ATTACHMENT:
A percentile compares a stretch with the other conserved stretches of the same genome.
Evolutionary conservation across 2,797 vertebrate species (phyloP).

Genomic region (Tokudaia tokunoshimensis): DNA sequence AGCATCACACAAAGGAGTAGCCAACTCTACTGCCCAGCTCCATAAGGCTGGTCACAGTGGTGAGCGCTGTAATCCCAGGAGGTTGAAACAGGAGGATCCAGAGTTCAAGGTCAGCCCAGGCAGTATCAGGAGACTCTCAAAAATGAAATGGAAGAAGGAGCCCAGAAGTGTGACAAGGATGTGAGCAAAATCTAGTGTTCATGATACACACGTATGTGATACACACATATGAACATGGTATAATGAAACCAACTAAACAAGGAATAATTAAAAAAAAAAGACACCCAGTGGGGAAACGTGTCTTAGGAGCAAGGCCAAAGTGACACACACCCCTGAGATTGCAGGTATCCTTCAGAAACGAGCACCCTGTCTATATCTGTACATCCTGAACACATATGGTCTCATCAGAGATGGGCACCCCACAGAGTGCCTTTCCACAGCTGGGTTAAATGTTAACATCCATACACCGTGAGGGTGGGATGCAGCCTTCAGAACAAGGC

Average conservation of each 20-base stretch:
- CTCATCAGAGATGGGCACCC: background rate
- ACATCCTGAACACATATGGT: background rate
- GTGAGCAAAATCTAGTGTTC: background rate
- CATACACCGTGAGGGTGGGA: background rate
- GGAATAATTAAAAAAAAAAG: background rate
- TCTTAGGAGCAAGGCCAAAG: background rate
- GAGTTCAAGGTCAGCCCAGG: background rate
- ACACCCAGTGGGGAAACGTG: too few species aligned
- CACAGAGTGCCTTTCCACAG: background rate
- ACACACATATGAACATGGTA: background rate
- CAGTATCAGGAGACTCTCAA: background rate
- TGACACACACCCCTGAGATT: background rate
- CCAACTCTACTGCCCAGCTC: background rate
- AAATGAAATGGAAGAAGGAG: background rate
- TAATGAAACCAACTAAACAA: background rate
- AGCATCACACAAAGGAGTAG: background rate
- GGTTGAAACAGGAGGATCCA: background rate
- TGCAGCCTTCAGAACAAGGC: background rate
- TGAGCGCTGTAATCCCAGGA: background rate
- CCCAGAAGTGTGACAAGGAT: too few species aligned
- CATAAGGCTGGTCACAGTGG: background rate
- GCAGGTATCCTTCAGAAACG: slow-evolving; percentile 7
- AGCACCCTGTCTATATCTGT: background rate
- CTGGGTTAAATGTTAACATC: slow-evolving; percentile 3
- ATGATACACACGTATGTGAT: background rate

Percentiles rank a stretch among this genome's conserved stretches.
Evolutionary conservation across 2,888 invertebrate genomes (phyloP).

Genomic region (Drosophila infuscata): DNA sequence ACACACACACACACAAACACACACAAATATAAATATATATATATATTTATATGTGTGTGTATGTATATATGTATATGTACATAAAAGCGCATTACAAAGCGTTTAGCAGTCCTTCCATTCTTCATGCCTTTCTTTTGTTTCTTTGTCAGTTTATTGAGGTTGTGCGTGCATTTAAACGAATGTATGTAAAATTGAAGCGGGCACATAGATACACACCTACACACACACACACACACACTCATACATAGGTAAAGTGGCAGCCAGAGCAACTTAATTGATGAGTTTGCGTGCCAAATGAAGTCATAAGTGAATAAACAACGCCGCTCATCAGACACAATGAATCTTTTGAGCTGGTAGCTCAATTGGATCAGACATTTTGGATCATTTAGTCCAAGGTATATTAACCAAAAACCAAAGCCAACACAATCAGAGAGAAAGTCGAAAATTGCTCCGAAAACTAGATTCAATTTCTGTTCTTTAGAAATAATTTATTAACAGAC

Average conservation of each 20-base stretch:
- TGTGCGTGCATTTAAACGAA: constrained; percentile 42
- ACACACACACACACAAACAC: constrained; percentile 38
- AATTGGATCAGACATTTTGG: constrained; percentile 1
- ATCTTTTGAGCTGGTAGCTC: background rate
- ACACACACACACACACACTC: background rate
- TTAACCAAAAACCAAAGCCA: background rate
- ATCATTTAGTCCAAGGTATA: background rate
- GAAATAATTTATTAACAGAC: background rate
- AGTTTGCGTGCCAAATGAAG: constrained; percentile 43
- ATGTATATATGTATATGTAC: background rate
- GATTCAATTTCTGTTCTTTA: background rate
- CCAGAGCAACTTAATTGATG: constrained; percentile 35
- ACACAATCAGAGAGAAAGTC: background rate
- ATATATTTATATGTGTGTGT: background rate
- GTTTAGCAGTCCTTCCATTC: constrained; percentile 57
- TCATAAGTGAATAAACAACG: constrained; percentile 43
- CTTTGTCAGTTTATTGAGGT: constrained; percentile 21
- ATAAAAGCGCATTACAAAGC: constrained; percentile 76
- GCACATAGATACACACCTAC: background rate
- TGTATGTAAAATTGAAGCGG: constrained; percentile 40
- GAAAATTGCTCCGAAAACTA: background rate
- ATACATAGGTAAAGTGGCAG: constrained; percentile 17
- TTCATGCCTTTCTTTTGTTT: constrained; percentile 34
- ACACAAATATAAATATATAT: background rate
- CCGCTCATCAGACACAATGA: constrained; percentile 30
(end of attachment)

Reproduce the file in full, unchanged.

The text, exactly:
A percentile compares a stretch with the other conserved stretches of the same genome.
Evolutionary conservation across 2,797 vertebrate species (phyloP).

Genomic region (Tokudaia tokunoshimensis): DNA sequence AGCATCACACAAAGGAGTAGCCAACTCTACTGCCCAGCTCCATAAGGCTGGTCACAGTGGTGAGCGCTGTAATCCCAGGAGGTTGAAACAGGAGGATCCAGAGTTCAAGGTCAGCCCAGGCAGTATCAGGAGACTCTCAAAAATGAAATGGAAGAAGGAGCCCAGAAGTGTGACAAGGATGTGAGCAAAATCTAGTGTTCATGATACACACGTATGTGATACACACATATGAACATGGTATAATGAAACCAACTAAACAAGGAATAATTAAAAAAAAAAGACACCCAGTGGGGAAACGTGTCTTAGGAGCAAGGCCAAAGTGACACACACCCCTGAGATTGCAGGTATCCTTCAGAAACGAGCACCCTGTCTATATCTGTACATCCTGAACACATATGGTCTCATCAGAGATGGGCACCCCACAGAGTGCCTTTCCACAGCTGGGTTAAATGTTAACATCCATACACCGTGAGGGTGGGATGCAGCCTTCAGAACAAGGC

Average conservation of each 20-base stretch:
- CTCATCAGAGATGGGCACCC: background rate
- ACATCCTGAACACATATGGT: background rate
- GTGAGCAAAATCTAGTGTTC: background rate
- CATACACCGTGAGGGTGGGA: background rate
- GGAATAATTAAAAAAAAAAG: background rate
- TCTTAGGAGCAAGGCCAAAG: background rate
- GAGTTCAAGGTCAGCCCAGG: background rate
- ACACCCAGTGGGGAAACGTG: too few species aligned
- CACAGAGTGCCTTTCCACAG: background rate
- ACACACATATGAACATGGTA: background rate
- CAGTATCAGGAGACTCTCAA: background rate
- TGACACACACCCCTGAGATT: background rate
- CCAACTCTACTGCCCAGCTC: background rate
- AAATGAAATGGAAGAAGGAG: background rate
- TAATGAAACCAACTAAACAA: background rate
- AGCATCACACAAAGGAGTAG: background rate
- GGTTGAAACAGGAGGATCCA: background rate
- TGCAGCCTTCAGAACAAGGC: background rate
- TGAGCGCTGTAATCCCAGGA: background rate
- CCCAGAAGTGTGACAAGGAT: too few species aligned
- CATAAGGCTGGTCACAGTGG: background rate
- GCAGGTATCCTTCAGAAACG: slow-evolving; percentile 7
- AGCACCCTGTCTATATCTGT: background rate
- CTGGGTTAAATGTTAACATC: slow-evolving; percentile 3
- ATGATACACACGTATGTGAT: background rate

Percentiles rank a stretch among this genome's conserved stretches.
Evolutionary conservation across 2,888 invertebrate genomes (phyloP).

Genomic region (Drosophila infuscata): DNA sequence ACACACACACACACAAACACACACAAATATAAATATATATATATATTTATATGTGTGTGTATGTATATATGTATATGTACATAAAAGCGCATTACAAAGCGTTTAGCAGTCCTTCCATTCTTCATGCCTTTCTTTTGTTTCTTTGTCAGTTTATTGAGGTTGTGCGTGCATTTAAACGAATGTATGTAAAATTGAAGCGGGCACATAGATACACACCTACACACACACACACACACACTCATACATAGGTAAAGTGGCAGCCAGAGCAACTTAATTGATGAGTTTGCGTGCCAAATGAAGTCATAAGTGAATAAACAACGCCGCTCATCAGACACAATGAATCTTTTGAGCTGGTAGCTCAATTGGATCAGACATTTTGGATCATTTAGTCCAAGGTATATTAACCAAAAACCAAAGCCAACACAATCAGAGAGAAAGTCGAAAATTGCTCCGAAAACTAGATTCAATTTCTGTTCTTTAGAAATAATTTATTAACAGAC

Average conservation of each 20-base stretch:
- TGTGCGTGCATTTAAACGAA: constrained; percentile 42
- ACACACACACACACAAACAC: constrained; percentile 38
- AATTGGATCAGACATTTTGG: constrained; percentile 1
- ATCTTTTGAGCTGGTAGCTC: background rate
- ACACACACACACACACACTC: background rate
- TTAACCAAAAACCAAAGCCA: background rate
- ATCATTTAGTCCAAGGTATA: background rate
- GAAATAATTTATTAACAGAC: background rate
- AGTTTGCGTGCCAAATGAAG: constrained; percentile 43
- ATGTATATATGTATATGTAC: background rate
- GATTCAATTTCTGTTCTTTA: background rate
- CCAGAGCAACTTAATTGATG: constrained; percentile 35
- ACACAATCAGAGAGAAAGTC: background rate
- ATATATTTATATGTGTGTGT: background rate
- GTTTAGCAGTCCTTCCATTC: constrained; percentile 57
- TCATAAGTGAATAAACAACG: constrained; percentile 43
- CTTTGTCAGTTTATTGAGGT: constrained; percentile 21
- ATAAAAGCGCATTACAAAGC: constrained; percentile 76
- GCACATAGATACACACCTAC: background rate
- TGTATGTAAAATTGAAGCGG: constrained; percentile 40
- GAAAATTGCTCCGAAAACTA: background rate
- ATACATAGGTAAAGTGGCAG: constrained; percentile 17
- TTCATGCCTTTCTTTTGTTT: constrained; percentile 34
- ACACAAATATAAATATATAT: background rate
- CCGCTCATCAGACACAATGA: constrained; percentile 30